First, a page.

Dr. Roy Schestowitz Latest posts | Real-time contact
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My home desktop is 100% Linux but I need to dual boot to XP because I collaborate on a newsletter that, unfortunately, is composed in Publisher.
At work, again, my desktop is 100% Linux, but I need to run an XP box as a server for a video application that does not support Linux, and will not run under Wine. I find myself using that box for Excel Spreadsheets because it is much faster than OO Calc. I could use Gnumeric, but it does not support macro recording! I guess you can write a script/macro, but that is beyond my interest or capability.
Bottom line: It's getting closer by the second. A few more application generations and I can hopefully kiss MS goodbye.
no im not but i am currently running Feisty Fawn and i love it and i do have a question and that would be, how do i format my HDD its a 80 GB WD and im only running from CD and when i install it, it dosent it allow me to it says that i have to partition my HDD so what do i format it as any suggestions and when i install Feisty Fawn to my HDD im planning on having another 80 GB HDD as a slave would that have to be hooked up as well or not?
and i do own a X-Box (will their ever a linux gaming system hmm something to think about) Dell PC with XP Media Center, and on my X-Box i do have linux x-box but ive yet to really use it (oops)
email me at firstname.lastname@example.org please thakns again
Additionally, you might want to format/partition your hard drive before installing Ubuntu, in order to decide just how you want it done. For that, take a look at the GParted live CD. (Like Ubuntu, you boot from it; it's very small -- less than 50 MB; and it's very handy to have around.)
If you're new to installing Linux, consider spending some money on a book about Ubuntu. Since a new version just came out, they'll be about the older version, but it's doubtful the installation process has changed much. For example, Beginning Ubuntu Linux: From Novice to Professional will lead you through the entire installation process.
You probably do want to have your slave drive hooked up when you install Ubuntu. Otherwise, you'll probably have to add it to /etc/fstab manually.
i do have a question and that would be..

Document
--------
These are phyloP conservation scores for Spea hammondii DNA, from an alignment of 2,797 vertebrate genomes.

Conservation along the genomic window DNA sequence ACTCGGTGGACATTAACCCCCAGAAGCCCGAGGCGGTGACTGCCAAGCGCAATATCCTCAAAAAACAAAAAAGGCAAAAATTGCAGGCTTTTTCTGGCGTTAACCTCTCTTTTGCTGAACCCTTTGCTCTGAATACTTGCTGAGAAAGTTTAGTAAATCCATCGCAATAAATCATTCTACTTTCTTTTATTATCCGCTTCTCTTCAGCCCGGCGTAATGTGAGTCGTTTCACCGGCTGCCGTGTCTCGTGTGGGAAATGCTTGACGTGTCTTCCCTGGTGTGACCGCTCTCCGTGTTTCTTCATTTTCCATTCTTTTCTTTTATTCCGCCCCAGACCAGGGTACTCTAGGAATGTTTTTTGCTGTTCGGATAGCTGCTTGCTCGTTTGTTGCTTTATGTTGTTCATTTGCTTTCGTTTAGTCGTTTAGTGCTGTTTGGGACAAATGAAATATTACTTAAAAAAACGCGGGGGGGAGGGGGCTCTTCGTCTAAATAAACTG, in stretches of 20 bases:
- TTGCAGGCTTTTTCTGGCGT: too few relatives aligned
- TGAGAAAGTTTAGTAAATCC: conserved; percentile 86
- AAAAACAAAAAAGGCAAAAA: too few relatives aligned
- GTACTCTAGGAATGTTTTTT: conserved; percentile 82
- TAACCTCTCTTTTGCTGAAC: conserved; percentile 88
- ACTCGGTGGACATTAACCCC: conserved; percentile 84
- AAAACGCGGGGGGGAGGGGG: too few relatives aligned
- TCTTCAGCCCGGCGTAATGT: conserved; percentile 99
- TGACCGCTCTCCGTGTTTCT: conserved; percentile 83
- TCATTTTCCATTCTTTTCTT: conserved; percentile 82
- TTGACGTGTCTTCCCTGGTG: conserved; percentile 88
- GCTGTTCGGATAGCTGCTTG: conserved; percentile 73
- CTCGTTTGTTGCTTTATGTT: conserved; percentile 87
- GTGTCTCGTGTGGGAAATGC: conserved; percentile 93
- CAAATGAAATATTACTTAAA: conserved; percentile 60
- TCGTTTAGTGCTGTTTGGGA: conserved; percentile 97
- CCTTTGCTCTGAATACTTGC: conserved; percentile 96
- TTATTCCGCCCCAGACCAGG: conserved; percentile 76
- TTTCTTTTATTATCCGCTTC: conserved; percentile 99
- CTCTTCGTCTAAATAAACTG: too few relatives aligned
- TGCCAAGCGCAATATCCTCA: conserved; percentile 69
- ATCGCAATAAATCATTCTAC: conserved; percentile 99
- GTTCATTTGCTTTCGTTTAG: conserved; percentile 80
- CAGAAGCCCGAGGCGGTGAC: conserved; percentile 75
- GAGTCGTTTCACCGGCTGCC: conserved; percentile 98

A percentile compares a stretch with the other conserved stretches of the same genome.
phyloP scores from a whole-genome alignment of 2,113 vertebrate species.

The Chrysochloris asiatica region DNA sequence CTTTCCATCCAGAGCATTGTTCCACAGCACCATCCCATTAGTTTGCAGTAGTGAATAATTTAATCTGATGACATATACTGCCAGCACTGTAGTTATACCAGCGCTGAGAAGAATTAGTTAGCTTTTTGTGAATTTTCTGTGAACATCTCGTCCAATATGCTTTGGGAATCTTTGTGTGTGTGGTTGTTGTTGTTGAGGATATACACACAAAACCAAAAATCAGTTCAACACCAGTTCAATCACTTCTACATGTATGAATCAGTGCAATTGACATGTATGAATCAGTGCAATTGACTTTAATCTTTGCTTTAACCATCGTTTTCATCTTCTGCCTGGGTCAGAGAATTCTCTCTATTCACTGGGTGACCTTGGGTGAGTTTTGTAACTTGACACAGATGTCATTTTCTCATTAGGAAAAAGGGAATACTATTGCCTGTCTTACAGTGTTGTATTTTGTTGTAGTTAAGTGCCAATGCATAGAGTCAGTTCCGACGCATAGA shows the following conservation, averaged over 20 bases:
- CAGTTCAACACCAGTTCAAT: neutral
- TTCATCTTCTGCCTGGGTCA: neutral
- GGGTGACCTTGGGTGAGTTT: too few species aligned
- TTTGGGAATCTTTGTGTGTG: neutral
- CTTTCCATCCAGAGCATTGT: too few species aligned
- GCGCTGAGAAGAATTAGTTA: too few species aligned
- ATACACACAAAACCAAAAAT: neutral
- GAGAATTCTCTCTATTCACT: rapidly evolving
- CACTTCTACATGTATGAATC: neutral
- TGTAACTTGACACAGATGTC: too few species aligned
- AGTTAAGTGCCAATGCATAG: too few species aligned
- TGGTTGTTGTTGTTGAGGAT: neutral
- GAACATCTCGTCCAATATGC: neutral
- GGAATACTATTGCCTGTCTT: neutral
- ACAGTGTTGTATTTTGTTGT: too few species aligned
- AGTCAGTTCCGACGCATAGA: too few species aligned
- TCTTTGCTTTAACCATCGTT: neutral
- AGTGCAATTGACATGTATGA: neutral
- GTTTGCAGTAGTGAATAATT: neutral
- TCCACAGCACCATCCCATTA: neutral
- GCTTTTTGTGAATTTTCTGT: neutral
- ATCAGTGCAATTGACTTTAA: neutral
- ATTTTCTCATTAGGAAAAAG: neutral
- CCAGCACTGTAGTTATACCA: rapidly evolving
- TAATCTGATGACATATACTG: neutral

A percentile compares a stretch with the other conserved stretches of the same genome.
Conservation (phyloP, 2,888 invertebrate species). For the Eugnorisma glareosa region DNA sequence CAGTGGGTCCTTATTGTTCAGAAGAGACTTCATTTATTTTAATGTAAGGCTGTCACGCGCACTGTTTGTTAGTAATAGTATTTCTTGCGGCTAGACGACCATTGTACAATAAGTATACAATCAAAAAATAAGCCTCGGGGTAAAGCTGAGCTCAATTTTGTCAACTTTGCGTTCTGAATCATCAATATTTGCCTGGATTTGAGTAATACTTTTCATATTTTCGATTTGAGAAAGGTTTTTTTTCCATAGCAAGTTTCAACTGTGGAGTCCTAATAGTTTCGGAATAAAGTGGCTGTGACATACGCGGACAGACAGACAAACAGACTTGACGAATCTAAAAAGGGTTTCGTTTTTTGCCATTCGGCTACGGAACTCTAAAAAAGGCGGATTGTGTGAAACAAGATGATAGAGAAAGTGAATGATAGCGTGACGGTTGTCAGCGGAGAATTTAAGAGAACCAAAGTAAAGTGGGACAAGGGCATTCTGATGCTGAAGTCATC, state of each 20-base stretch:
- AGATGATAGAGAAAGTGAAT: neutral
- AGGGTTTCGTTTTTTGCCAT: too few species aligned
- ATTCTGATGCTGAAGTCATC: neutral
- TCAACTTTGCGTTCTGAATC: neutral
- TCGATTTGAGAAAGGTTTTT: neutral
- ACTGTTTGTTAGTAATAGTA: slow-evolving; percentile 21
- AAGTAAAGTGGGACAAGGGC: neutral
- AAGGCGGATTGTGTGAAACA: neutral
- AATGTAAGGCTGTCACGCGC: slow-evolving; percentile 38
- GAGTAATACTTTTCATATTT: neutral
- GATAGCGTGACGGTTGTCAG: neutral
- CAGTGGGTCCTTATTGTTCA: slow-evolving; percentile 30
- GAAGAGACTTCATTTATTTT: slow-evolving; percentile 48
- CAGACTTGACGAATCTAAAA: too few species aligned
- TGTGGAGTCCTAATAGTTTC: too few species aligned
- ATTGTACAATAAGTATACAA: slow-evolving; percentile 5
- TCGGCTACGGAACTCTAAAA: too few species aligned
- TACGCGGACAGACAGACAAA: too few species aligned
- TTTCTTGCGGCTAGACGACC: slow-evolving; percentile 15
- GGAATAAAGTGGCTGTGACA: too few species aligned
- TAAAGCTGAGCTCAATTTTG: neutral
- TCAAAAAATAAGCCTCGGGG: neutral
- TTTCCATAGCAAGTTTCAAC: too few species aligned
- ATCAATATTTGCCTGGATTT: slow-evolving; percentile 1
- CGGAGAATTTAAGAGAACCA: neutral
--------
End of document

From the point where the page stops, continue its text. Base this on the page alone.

I have two Desktops, and one laptop.
The laptop runs Ubuntu Dapper Drake
One Desktop is dual boot Ubuntu Feisty and Fedora Core 6
second Desktop runs Debian Etch stable.
My server runs CentOS 4.4 (thinking on an upgrade to CentOS 5.0)
I never had to use ndiswrapper because I don't use wireless but ndiswrapper should be ok as long as the driver isn't taken directly from a windows xp CD and as long as the author of the driver doesn't specifically say something like "for use only on windows xp."
Only Linux here. And I don't use any w32codecs or MS ttf fonts on Linux like some other folks.
I don't use any w32codecs or MS ttf fonts on Linux like some other folks.
oops, does that count?
srlinuxx, actually yes it does.
In fact, mplayer illegally redisdtributes the w32 codecs and the real player ones.
welp, I reckon I've never been microsoft free then. ...especially if my ms keyboard also counts. ...and also ndiswrapping the windows drivers for the wireless nic in that laptop.
dang, I just can't get away from them.
Spent AUD$47 last year (for MS MCE USB remote). This is my only contribution to Microsoft since Win2k and MS Office 97.
Everything else has been MS free.
(No Xbox, Zune, Joysticks, mice, keyboards, etc).
ALL my boxes use either Linux or BSD.
(Arch Linux, Debian, FreeBSD and OpenBSD).
NO Windows, MS Office, Visual C++/C#, etc.
I've even removed Windows off my ThinkPad...Even the "Designed for Windows" sticker! (Looks so much better when you remove ALL those damn stickers!)...And yes, I got powersaving features and ThinkPad buttons working fully.
I own a XBox, a Sidewinder game pad, and a wireless keyboard and mouse set. Plus there are some M$ programs on my Macs.
In this particular historical moment, I ban Microsoft on my PC and I install only free/open software if I can.
When the free/open software will be established I'll install Microsoft packages on my linux/BSD system.
At home, yes--I'm 100% Windows Free. Four computers, all Linux, all the time.
I have an unopened box of windows XP Pro sitting on a bookshelf--it was given to me last summer at a teacher computer science training workshop by a Microsoft Rep. I have not been visited by any temptation to install it.
None of my computer peripherals are MS products either.
My primary desktop computer and laptop both run Linux, but all my other PCs run Windows XP/Vista.
Servers - all Linux (starting around 2001).
Desktops - all WinXP (although most of them run Linux as a Guest OS under VM - plus a handful of laptops that either run Linux only or dual boot).
Not sure what we'll do in 2008 when Microsoft forces the move to Vista by not selling WinXP OEM anymore. Hopefully by then, Vista won't suck.
I was, until I got a laptop for christmas with windows on it.
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